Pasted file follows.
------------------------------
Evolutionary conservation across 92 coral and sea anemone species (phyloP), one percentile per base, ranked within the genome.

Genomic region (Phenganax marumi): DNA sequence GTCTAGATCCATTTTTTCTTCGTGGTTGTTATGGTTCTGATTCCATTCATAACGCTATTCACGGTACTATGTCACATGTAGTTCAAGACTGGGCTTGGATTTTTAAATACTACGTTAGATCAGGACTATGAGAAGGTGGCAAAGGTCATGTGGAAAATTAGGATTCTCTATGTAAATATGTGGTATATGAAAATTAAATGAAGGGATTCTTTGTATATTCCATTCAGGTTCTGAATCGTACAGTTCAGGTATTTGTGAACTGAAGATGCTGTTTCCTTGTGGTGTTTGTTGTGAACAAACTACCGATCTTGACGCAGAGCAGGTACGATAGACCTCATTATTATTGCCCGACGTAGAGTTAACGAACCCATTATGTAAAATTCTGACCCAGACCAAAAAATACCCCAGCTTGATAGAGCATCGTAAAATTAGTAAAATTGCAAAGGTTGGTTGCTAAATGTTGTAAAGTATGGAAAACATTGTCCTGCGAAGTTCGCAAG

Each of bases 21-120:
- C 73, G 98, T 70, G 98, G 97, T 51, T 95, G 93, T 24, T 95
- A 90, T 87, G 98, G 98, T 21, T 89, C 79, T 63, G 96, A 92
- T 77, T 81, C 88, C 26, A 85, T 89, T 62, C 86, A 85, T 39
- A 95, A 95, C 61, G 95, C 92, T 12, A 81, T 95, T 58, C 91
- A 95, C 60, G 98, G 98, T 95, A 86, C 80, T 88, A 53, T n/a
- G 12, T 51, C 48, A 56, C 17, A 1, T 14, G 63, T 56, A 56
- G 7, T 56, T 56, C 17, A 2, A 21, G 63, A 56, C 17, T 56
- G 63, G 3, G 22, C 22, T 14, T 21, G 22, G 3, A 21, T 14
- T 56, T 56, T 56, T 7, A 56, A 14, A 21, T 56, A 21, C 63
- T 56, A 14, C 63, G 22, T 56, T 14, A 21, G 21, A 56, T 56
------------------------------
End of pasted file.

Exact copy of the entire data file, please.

Evolutionary conservation across 92 coral and sea anemone species (phyloP), one percentile per base, ranked within the genome.

Genomic region (Phenganax marumi): DNA sequence GTCTAGATCCATTTTTTCTTCGTGGTTGTTATGGTTCTGATTCCATTCATAACGCTATTCACGGTACTATGTCACATGTAGTTCAAGACTGGGCTTGGATTTTTAAATACTACGTTAGATCAGGACTATGAGAAGGTGGCAAAGGTCATGTGGAAAATTAGGATTCTCTATGTAAATATGTGGTATATGAAAATTAAATGAAGGGATTCTTTGTATATTCCATTCAGGTTCTGAATCGTACAGTTCAGGTATTTGTGAACTGAAGATGCTGTTTCCTTGTGGTGTTTGTTGTGAACAAACTACCGATCTTGACGCAGAGCAGGTACGATAGACCTCATTATTATTGCCCGACGTAGAGTTAACGAACCCATTATGTAAAATTCTGACCCAGACCAAAAAATACCCCAGCTTGATAGAGCATCGTAAAATTAGTAAAATTGCAAAGGTTGGTTGCTAAATGTTGTAAAGTATGGAAAACATTGTCCTGCGAAGTTCGCAAG

Each of bases 21-120:
- C 73, G 98, T 70, G 98, G 97, T 51, T 95, G 93, T 24, T 95
- A 90, T 87, G 98, G 98, T 21, T 89, C 79, T 63, G 96, A 92
- T 77, T 81, C 88, C 26, A 85, T 89, T 62, C 86, A 85, T 39
- A 95, A 95, C 61, G 95, C 92, T 12, A 81, T 95, T 58, C 91
- A 95, C 60, G 98, G 98, T 95, A 86, C 80, T 88, A 53, T n/a
- G 12, T 51, C 48, A 56, C 17, A 1, T 14, G 63, T 56, A 56
- G 7, T 56, T 56, C 17, A 2, A 21, G 63, A 56, C 17, T 56
- G 63, G 3, G 22, C 22, T 14, T 21, G 22, G 3, A 21, T 14
- T 56, T 56, T 56, T 7, A 56, A 14, A 21, T 56, A 21, C 63
- T 56, A 14, C 63, G 22, T 56, T 14, A 21, G 21, A 56, T 56